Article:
A short primer on OTRA and OTIA amplifier devices

Article By : Jean-Jaques (JJ) DeLisle

OTRAs/OTIAs perform current-to-voltage conversion, much like a resistor, but they exhibit enhanced input and output characteristics.

Operational transresistance amplifiers (OTRAs), also known as operational transimpedance amplifiers (OTIAs), have grown in use since the late 1980s. Mainly, the value of OTRAs/OTIAs is for current-to-voltage conversion, much like a resistor. However, an OTRA/OTIA device exhibits enhanced input and output characteristics, even though these circuits exhibit the same effective gain as a resistor.

OTRA/OTIAs are current feedback operational amplifiers (CFOAs) that are often used to convert the current output of sensors to usable voltages (Figure 1). Examples of sensors with current outputs that are more linear or usable than their voltage outputs are photodiodes/photodetectors, accelerometers, photo-multiplier tubes, and Geiger-Muller tubes. In essence, an OTRA/OTIA presents a very low impedance at the input while isolating the input node from the voltage at the output of the amplifier circuit.

A short primer on OTRA and OTIA amplifier devices


A short primer on OTRA and OTIA amplifier devices


A short primer on OTRA and OTIA amplifier devices


Figure 1 The above diagrams show topology of a transresistance amplifier (a), high level diagram symbol of an operational transresistance amplifier (b), and the equation matrix of an operational transresistance amplifier (c). Source: Springer

OTRA/OTIA topology

A simple topology of an OTRA/OTIA device embodies a single feedback resistor alongside the non-inverting input grounded. As no current enters the inverting input of the op-amp, all the current from the inverting input flows through the resistor R2, developing a voltage difference between the inverting node input and the output node. As the noninverting input is tied to ground, the inverting input voltage must also be at ground. This results in the voltage difference with a negative output voltage referenced to the virtual ground at the inverting input.

With a typical operational amplifier, the input impedance is very high, which is desirable and leads to more effective voltage signal conversion. However, with an OTRA/OTIA, it’s desirable to have as low an impedance as possible, as these circuits are current-mode devices. This is the case with OTRAs/OTIAs as the inverting input terminal is a virtual ground and hence has a very low input impedance, essentially zero, even when large feedback resistors are used to achieve high gain.

This response is unlike a passive resistor circuit, which requires a high input impedance to achieve a high gain. Moreover, a passive resistor circuit forms a parallel resistance with the load resistance, which results in a gain that is dependent on the resistance equivalent with the load. An OTRA/OTIA, on the other hand, exhibits low output impedance as well.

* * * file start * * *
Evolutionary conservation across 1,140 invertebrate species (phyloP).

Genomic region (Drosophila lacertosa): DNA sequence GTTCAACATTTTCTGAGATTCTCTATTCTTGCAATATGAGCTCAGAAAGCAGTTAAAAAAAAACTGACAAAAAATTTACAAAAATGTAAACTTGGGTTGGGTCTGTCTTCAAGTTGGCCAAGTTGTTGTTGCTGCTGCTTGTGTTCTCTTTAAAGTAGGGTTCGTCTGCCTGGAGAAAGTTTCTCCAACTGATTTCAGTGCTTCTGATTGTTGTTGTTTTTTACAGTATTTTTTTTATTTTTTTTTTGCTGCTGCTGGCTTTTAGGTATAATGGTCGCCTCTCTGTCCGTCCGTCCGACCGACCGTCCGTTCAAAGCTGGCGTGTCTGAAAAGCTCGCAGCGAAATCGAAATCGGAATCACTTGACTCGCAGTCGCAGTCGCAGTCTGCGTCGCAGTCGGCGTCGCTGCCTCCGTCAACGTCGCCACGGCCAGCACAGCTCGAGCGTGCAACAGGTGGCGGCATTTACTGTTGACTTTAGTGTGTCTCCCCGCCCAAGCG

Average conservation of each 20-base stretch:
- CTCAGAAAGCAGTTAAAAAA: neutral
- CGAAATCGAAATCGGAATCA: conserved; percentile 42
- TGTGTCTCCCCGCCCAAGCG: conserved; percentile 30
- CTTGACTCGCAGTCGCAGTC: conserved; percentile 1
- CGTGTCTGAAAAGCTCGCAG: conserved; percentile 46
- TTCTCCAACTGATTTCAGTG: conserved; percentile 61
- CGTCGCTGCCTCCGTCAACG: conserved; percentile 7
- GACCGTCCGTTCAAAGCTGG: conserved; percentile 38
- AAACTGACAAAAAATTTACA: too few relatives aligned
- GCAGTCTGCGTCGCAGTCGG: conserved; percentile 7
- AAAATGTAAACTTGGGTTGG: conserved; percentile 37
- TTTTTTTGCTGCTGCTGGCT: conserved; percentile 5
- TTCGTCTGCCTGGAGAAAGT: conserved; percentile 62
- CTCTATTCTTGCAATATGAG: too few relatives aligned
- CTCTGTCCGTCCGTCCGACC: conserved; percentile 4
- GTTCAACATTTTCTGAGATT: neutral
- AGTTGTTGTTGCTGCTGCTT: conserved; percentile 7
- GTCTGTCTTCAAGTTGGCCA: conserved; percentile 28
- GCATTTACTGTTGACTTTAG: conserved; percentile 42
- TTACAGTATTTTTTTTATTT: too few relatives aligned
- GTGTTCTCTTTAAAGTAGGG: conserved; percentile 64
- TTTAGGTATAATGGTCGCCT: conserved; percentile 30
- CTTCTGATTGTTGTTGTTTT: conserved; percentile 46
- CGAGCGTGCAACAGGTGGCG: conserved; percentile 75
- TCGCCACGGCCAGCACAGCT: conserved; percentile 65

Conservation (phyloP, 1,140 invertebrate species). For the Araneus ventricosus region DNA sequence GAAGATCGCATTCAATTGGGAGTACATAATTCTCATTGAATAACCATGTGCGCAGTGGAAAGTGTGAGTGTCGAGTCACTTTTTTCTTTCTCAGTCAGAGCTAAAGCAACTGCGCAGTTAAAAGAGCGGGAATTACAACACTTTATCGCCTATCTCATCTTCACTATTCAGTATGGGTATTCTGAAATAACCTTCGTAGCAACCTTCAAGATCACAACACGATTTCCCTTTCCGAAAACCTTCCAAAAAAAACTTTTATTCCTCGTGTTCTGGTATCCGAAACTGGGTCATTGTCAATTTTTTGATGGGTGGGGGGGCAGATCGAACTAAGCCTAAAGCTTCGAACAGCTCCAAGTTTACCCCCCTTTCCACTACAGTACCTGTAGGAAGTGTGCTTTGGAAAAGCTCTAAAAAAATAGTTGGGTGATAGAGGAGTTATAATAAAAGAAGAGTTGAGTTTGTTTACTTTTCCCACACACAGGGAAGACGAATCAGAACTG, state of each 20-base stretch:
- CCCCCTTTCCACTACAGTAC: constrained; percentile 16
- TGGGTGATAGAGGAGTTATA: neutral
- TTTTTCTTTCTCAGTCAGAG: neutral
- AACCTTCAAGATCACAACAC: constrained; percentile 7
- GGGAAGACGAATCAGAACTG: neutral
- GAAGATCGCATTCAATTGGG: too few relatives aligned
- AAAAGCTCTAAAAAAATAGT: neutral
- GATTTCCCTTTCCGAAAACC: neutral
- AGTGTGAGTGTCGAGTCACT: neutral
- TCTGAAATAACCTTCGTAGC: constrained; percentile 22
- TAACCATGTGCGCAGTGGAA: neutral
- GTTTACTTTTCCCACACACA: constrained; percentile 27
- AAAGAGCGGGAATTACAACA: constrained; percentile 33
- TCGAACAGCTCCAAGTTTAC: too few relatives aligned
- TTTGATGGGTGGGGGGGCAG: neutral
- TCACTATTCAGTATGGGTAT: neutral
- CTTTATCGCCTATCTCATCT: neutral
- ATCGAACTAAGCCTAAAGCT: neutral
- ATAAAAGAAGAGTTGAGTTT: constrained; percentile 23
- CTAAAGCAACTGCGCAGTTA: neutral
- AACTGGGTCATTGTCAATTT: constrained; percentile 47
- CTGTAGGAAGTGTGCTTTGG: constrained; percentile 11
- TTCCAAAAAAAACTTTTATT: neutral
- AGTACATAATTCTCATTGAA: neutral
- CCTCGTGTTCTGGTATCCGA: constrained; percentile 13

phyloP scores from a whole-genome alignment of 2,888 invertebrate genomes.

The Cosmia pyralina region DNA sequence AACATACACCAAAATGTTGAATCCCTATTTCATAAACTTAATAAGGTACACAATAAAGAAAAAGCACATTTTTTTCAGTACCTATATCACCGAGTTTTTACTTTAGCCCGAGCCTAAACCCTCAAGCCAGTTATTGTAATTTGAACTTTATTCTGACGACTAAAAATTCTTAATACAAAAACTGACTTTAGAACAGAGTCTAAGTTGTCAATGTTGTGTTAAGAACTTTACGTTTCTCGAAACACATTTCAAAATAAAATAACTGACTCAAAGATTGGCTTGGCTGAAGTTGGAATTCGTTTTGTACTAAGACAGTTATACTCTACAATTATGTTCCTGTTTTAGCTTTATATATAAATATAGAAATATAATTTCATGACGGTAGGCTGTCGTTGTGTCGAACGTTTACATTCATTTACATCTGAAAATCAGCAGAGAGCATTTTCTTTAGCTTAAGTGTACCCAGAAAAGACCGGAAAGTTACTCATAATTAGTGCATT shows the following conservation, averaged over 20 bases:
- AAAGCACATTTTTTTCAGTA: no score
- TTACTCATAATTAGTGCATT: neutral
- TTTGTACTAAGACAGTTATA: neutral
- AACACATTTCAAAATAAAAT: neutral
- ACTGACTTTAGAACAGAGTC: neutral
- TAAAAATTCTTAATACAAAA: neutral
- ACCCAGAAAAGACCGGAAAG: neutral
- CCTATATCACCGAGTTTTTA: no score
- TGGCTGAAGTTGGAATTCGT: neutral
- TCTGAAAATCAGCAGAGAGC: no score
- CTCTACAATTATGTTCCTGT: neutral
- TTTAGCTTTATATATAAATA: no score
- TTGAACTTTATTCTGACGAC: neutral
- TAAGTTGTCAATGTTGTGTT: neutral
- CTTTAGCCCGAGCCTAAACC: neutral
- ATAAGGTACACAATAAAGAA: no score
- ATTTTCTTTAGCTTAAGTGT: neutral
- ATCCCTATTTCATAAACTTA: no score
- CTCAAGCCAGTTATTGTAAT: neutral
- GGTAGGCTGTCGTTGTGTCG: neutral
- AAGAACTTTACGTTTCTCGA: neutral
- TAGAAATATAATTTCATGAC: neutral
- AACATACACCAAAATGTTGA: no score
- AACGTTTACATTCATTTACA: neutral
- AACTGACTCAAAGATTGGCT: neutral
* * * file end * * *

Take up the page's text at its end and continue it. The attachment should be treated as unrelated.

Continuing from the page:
The behavior of OTRAs/OTIAs is also different from typical voltage feedback operational amplifiers (VFOAs), as OTRAs/OTIAs do not have balanced inputs as VFOAs do. OTRAs/OTIAs exhibit high impedance at the non-inverting input, but low impedance at the inverting input. Additionally, OTRAs/OTIAs have an open-loop gain expressed in Ohms, which is a transimpedance, instead of V/V as is the case with VFOAs.

The basic circuit for open loop gain for an OTRA/OTIA is depicted in Figure 2. The closed loop gain of a OTRA/OTIA with a fixed value feedback resistor (R2) can be adjusted by changing R1. This change doesn’t significantly impact the closed-loop bandwidth of the op-amp. This response allows for the relatively straightforward realization of a variable gain transimpedance amplifier circuit.

A short primer on OTRA and OTIA amplifier devices

Figure 2 Here is a view of current feedback operational amplifier, transresistance operation amplifier, or transimpedance operational amplifier topology. Source: Analog Devices

OTRA/OTIA recommendations

There is a recommended value of feedback resistor for a given OTRA/OTIA that allows for maximum bandwidth. Operating an OTRA/OTIA with a resistance outside of the optimum value may result in instability and reduce overall bandwidth, but may be compensated for using capacitance parallel with the feedback resistor. It’s generally inadvisable for the inverting input to be directly connected to the output of an OTRA/OTIAs, as this results in an extremely low feedback resistance and will likely result in instability.

In most cases it’s desirable to minimize the capacitance seen at the inverting input and eliminate capacitance from the feedback loop. Capacitance in the feedback loop reduces the feedback impedance at higher frequencies and may induce oscillations at higher frequencies. Capacitance at the inverting input causes a similar effect, which is problematic in some circuits, such as photodiodes, which exhibit a parasitic capacitance.

Moreover, the slew rate of an OTRA/OTIA device is only limited by the internal parasitic capacitances. With good design, OTRAs/OTIAs tend to exhibit high bandwidth and good distortion performance compared to VFOAs.


This article was originally published on Planet Analog.

Jean-Jaques (JJ) DeLisle, an electrical engineering graduate (MS) from Rochester Institute of Technology, has a diverse background in analog and RF R&D, as well as technical writing/editing for design engineering publications. He writes about analog and RF for Planet Analog.


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